The manual was written by Flutura Kusari, an international expert on media law, Albanian media expert Elira Canga and Dorian Matlija from the Res Publica legal centre in Tirana. The drafting and publication of the manual, entitled ‘Reporting of Court and Criminal Cases in the Media’, was supported by the Rockefeller Brothers Fund and the USAID-funded ‘Justice for All’ project.

Published in the Albanian language, the manual is an online resource for reporters, journalism students, researchers and people who have an interest in how the media reports on criminal cases and court cases which are of legitimate public interest.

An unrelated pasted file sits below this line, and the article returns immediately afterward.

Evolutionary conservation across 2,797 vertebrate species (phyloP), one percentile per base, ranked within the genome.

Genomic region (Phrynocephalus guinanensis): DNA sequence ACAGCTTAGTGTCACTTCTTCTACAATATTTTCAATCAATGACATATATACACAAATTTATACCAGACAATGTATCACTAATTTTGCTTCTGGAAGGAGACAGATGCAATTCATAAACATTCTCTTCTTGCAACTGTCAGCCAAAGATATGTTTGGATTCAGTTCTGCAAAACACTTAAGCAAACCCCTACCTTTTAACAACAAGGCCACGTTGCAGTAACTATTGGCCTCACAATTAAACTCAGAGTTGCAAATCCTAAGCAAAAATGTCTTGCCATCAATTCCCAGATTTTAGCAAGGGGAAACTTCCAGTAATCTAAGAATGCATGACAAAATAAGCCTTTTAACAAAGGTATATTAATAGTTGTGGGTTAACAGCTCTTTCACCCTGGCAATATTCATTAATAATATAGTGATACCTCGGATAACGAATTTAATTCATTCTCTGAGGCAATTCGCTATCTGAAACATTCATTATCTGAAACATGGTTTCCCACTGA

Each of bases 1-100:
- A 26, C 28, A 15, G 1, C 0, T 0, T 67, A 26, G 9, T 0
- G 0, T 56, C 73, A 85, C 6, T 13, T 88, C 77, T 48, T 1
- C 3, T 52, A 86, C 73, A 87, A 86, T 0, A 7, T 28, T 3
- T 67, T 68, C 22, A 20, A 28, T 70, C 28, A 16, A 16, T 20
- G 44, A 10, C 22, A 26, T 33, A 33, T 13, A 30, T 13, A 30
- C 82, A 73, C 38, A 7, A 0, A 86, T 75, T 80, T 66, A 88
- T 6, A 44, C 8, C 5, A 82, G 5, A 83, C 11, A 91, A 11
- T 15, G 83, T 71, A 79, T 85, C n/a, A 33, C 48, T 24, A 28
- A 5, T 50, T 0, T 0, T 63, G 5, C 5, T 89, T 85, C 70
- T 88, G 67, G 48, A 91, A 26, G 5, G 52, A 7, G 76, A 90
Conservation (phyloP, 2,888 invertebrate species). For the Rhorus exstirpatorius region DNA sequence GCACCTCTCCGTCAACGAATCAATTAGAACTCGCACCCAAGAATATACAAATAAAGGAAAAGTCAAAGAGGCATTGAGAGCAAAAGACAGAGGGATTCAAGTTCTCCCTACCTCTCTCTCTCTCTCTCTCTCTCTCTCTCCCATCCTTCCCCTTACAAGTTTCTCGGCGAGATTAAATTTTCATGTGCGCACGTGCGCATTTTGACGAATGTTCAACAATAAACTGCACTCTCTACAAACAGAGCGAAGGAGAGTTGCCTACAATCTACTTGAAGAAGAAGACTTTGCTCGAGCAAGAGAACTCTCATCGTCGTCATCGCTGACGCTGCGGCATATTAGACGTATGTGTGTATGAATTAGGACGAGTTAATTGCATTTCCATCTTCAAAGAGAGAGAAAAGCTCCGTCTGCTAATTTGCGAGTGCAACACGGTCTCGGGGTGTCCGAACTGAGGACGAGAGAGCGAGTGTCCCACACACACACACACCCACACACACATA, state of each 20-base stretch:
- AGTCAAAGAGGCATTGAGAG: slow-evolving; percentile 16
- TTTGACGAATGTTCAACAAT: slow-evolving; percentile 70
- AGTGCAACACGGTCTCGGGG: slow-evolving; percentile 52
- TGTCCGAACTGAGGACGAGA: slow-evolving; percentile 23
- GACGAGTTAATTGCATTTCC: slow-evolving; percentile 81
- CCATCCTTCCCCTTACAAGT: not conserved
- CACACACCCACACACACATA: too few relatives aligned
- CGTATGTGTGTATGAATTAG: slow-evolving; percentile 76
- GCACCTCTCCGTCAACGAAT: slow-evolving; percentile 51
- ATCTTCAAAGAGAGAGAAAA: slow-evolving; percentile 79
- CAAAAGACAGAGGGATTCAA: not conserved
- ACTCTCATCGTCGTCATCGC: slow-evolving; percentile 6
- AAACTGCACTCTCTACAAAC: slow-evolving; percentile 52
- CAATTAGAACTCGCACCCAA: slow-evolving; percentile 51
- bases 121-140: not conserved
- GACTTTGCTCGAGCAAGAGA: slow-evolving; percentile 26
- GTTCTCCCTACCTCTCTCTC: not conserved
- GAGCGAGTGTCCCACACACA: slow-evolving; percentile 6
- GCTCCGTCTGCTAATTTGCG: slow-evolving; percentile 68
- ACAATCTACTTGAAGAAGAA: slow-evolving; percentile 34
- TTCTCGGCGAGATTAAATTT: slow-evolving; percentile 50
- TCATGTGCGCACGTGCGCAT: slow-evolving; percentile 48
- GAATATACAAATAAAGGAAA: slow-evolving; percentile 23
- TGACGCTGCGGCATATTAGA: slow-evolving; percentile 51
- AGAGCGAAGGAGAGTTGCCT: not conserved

The manual was drafted to give journalists and media practitioners, but also to the wider public, an understanding of the institutions and the hierarchy of the judicial system in Albania and the path that civil, criminal and administrative cases follow.

The manual also aims to serve as a resource for journalists who report from the courts and on criminal cases on daily basis, in order to better understand their rights and responsibilities, the regulations and self-regulation of the media, the right to information and access to public court documents as envisioned in the local legal framework, as well as best international practices.

Published with the goal of being periodically updated, the manual also provides ample tip sheets for journalists who report from courts and on crime cases, as well as advice on how to protect sources and whistleblowers.

“Missing you…”